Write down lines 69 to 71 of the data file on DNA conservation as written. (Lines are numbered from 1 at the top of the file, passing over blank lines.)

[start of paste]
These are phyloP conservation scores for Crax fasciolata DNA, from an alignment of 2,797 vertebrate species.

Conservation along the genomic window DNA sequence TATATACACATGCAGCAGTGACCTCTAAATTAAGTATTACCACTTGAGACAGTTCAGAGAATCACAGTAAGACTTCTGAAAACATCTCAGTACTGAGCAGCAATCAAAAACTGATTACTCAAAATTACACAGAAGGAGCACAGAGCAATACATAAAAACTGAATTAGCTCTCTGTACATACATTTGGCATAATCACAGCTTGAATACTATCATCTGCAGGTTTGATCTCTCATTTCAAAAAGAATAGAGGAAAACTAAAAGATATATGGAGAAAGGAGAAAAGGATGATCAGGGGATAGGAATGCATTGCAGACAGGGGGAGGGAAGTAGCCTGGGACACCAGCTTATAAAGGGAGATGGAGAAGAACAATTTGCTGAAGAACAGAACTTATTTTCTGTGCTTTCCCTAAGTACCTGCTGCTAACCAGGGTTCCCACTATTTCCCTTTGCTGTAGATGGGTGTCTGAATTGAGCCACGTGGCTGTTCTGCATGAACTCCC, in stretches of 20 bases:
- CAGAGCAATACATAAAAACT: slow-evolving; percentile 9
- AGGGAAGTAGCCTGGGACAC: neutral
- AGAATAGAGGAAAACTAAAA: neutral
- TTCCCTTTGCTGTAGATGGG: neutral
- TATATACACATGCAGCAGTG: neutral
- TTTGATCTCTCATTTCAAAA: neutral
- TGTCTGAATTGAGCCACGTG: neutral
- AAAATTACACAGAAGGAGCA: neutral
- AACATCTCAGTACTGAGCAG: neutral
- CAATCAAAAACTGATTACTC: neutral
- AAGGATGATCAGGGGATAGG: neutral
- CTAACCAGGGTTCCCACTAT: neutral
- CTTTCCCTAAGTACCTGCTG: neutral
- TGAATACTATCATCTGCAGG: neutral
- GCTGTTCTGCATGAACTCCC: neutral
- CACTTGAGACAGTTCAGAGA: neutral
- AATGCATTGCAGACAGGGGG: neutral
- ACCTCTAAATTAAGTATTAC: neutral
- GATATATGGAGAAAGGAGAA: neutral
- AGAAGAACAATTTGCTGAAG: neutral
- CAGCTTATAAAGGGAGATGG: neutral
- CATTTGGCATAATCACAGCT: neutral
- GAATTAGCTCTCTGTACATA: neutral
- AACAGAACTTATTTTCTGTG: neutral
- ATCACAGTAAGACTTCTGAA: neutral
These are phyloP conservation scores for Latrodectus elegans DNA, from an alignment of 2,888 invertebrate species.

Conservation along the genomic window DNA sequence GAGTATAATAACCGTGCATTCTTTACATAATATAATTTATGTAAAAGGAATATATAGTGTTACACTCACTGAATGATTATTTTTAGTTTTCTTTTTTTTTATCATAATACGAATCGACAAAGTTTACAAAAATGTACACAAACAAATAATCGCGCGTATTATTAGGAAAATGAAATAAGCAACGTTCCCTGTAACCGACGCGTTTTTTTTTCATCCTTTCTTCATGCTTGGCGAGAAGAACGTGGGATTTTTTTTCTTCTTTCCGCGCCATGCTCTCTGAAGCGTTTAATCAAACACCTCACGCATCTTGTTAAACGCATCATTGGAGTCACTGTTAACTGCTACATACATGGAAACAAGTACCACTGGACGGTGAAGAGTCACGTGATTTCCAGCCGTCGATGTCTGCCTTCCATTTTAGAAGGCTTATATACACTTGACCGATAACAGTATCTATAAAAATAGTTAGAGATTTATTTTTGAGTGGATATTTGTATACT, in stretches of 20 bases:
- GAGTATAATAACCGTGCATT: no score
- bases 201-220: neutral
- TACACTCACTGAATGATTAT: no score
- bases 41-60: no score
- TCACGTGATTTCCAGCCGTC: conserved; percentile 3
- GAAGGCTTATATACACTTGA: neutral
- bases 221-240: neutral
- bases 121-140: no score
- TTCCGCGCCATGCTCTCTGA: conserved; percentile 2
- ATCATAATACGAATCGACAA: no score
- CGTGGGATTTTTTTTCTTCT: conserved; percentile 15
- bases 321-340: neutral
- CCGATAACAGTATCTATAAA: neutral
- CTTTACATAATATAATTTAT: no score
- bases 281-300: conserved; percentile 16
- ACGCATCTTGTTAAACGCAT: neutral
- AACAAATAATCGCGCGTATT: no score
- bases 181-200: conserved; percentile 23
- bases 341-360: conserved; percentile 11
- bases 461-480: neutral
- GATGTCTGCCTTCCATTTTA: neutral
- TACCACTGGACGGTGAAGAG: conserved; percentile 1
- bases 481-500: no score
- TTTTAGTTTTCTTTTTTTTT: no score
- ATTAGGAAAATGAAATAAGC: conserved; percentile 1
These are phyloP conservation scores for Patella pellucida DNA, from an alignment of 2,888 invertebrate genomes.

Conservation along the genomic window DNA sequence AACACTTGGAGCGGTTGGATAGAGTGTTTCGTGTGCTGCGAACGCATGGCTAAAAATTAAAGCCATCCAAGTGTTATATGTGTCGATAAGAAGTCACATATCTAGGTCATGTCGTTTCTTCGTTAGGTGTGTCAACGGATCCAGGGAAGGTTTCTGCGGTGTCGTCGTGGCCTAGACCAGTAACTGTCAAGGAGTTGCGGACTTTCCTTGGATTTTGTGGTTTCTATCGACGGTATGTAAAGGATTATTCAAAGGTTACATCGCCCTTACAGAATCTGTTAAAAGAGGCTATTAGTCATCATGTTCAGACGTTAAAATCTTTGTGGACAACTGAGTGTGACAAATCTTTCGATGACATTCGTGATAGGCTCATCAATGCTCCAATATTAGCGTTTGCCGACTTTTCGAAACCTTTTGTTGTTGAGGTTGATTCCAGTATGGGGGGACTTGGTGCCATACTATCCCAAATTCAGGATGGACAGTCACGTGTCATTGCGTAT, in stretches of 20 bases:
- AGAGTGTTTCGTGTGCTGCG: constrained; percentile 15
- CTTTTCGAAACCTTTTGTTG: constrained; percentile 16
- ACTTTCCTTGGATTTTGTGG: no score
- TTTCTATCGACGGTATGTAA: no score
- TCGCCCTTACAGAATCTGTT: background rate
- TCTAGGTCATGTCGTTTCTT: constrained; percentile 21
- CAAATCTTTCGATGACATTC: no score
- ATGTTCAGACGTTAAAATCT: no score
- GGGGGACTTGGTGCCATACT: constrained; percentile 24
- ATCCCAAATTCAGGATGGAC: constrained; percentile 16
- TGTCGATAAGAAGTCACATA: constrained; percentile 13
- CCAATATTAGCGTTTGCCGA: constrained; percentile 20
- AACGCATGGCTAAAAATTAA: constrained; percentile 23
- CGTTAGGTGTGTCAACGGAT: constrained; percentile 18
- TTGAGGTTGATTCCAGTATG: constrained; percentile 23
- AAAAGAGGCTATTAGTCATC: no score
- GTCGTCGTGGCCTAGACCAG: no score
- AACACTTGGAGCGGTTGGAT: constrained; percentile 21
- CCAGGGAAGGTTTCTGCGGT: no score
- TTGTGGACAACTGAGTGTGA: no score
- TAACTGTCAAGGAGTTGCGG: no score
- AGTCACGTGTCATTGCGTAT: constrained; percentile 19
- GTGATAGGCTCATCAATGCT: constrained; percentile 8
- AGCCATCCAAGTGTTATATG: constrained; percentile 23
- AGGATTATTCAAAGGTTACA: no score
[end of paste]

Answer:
- AACGCATGGCTAAAAATTAA: constrained; percentile 23
- CGTTAGGTGTGTCAACGGAT: constrained; percentile 18
- TTGAGGTTGATTCCAGTATG: constrained; percentile 23